The well-organized guide doubles as a concise course on understanding, managing and shaping canine behavior. Topics include distinguishing fear aggression from other types of aggression; reading face and body language signals; identifying individual fear "triggers"; managing fear, anxiety and phobias (thunderstorms included); and tailoring behavior modification programs to your dog.

Holiday-timely tips range from controlling exposure to fear triggers to teaching guests Wilde's smart "Bore and Ignore" technique.

Wilde nicely articulates the key owner responsibility: becoming a benevolent leader who instills calmness and elicits trust. So often, people telegraph their own anxieties, fueling doggie freakouts.

Diet, exercise and mental stimulation immensely affect behavior. Wilde explains why it's good to remove corn and artificial coloring from fearful Flopsy's food, and instead add veggies, brown rice and B-complex vitamins.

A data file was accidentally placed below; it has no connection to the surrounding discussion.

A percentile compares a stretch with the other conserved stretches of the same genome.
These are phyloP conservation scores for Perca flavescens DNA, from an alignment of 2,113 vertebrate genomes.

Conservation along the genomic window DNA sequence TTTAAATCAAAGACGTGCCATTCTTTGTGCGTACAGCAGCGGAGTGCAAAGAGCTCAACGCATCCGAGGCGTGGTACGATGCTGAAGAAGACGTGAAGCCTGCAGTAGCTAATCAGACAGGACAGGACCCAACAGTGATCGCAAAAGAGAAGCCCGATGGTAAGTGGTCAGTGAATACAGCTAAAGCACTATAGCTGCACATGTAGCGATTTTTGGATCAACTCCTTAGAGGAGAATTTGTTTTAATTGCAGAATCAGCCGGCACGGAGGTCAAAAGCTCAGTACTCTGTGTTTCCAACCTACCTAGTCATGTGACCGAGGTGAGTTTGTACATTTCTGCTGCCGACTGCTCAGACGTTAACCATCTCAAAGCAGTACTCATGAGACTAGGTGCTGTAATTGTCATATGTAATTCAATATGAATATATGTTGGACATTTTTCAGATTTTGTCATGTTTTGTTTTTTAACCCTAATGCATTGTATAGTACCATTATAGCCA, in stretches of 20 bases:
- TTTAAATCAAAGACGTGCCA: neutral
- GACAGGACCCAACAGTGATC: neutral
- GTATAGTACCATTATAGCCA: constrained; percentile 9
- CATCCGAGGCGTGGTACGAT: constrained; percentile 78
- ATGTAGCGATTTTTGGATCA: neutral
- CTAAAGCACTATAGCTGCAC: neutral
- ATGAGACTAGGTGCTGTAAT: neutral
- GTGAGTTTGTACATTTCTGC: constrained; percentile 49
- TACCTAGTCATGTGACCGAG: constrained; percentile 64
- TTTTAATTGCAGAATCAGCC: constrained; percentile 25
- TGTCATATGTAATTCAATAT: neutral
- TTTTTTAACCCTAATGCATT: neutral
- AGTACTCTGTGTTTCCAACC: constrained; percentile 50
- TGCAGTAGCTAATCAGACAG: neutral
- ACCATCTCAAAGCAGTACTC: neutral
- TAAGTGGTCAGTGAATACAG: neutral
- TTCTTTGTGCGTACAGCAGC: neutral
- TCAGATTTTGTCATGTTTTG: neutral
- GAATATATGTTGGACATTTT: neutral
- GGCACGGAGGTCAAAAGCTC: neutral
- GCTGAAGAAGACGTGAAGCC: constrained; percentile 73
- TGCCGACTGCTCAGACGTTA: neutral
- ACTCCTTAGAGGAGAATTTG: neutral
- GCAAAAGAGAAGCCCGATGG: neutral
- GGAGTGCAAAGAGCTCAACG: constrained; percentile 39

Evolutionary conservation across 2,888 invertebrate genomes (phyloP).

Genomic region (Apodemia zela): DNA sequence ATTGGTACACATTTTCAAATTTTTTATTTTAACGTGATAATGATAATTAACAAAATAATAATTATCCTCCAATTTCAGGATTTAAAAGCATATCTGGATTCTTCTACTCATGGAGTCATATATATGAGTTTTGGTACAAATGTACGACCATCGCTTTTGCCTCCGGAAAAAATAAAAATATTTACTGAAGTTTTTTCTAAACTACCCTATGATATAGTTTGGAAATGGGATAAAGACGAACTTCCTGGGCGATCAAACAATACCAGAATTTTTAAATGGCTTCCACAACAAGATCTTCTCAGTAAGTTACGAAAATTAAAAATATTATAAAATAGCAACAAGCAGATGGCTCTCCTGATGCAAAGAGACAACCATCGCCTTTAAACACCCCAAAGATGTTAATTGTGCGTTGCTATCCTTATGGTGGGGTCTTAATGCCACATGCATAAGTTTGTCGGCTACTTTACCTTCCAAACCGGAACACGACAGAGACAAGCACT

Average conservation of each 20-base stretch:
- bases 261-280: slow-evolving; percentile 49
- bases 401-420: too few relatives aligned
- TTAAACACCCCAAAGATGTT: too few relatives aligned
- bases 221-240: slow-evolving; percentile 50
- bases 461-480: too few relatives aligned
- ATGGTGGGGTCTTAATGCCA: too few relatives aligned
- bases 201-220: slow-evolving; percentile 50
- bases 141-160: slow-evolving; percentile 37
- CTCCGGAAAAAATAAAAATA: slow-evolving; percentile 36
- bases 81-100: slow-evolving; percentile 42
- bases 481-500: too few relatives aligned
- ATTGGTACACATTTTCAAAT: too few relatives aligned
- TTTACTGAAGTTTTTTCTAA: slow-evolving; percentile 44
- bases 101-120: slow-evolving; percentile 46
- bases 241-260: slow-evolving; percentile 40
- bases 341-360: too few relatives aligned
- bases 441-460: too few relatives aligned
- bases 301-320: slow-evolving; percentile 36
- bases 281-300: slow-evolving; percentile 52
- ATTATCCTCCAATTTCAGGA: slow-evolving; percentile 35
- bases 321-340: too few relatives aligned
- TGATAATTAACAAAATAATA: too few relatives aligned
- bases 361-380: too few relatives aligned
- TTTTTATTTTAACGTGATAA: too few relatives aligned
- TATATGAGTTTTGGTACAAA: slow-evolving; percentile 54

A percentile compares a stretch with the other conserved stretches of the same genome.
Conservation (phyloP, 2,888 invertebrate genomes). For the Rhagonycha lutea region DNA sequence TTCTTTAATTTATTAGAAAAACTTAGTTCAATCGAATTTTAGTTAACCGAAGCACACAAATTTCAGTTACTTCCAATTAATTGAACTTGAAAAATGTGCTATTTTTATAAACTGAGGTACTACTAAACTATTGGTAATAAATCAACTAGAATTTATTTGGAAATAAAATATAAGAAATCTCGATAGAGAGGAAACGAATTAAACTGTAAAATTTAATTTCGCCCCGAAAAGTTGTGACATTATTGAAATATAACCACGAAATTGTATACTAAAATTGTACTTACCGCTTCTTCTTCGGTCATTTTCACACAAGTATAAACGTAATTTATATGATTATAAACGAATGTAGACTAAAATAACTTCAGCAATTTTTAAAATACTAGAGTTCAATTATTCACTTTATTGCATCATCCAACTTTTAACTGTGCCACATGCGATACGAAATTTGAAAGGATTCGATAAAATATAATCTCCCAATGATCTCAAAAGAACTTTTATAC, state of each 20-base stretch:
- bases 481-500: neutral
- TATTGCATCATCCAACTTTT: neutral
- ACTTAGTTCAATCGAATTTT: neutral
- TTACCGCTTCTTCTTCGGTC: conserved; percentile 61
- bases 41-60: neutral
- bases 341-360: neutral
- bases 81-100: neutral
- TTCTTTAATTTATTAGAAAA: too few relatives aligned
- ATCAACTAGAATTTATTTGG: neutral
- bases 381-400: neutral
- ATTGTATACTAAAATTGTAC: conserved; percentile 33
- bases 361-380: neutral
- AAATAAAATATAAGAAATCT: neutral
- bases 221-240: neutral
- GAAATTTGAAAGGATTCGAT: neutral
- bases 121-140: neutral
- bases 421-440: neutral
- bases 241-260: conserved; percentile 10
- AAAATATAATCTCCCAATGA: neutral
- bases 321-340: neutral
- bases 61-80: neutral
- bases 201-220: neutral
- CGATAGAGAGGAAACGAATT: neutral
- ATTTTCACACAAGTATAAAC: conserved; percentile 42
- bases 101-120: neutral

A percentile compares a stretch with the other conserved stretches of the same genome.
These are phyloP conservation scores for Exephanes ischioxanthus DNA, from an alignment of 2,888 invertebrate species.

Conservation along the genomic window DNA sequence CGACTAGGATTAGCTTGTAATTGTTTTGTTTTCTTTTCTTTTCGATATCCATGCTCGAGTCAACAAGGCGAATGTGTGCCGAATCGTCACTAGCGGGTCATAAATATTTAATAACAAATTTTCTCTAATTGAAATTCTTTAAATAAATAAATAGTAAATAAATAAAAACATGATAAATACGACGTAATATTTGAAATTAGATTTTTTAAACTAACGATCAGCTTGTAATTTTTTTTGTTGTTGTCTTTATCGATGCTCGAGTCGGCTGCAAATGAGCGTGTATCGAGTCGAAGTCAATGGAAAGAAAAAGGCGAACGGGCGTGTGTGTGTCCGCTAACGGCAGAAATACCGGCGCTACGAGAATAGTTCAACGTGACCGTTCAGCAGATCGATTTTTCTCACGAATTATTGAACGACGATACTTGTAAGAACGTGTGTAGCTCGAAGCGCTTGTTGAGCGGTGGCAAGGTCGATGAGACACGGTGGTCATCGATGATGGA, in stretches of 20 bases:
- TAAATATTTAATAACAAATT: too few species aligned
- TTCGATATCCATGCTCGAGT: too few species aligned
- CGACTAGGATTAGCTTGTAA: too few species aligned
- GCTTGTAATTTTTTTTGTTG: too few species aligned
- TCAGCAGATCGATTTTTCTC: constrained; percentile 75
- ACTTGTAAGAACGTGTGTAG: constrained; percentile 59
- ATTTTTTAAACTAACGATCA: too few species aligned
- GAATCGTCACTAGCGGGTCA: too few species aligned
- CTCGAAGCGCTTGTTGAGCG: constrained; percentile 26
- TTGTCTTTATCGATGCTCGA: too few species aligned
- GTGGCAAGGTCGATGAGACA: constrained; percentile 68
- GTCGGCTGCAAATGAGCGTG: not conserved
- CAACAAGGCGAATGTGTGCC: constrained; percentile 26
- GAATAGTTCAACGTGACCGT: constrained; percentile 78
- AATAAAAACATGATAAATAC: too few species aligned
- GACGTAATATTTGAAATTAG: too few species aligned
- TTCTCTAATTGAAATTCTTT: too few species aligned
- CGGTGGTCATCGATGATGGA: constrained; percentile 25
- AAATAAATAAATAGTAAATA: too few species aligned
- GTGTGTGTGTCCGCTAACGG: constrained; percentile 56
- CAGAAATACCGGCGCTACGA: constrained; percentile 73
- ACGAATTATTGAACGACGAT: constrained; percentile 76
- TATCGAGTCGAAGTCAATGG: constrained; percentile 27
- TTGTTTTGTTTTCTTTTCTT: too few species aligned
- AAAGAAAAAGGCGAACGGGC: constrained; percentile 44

She writes: "A dog whose mind is under-stimulated is more likely to be anxious and to display that anxiety by chewing on inappropriate objects, pacing, whining, barking or exhibiting relentlessness or hyperactivity."

The Santa's bag of practical calming strategies include teaching the "settle" command ... Valerian root and other herbs ... touch therapy ... and DAP (dog appeasing pheromones). Wilde illustrates how, in minutes, "the deep, uniform sensation of pressure" of a body wrap calms a dog.

The lend-worthy book's thick with insight; thankfully, it's easy to flip to the most relevant chapters and return to others later. The payoff: A dog who trusts you, and a dog you can trust.

The book:

Help For Your Fearful Dog by Nicole Wilde Phantom Publishing, 2006, 414 pages, $24.95 http://www.phantompub.com

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Last Updated: June 23, 2013 (LET) PawSupport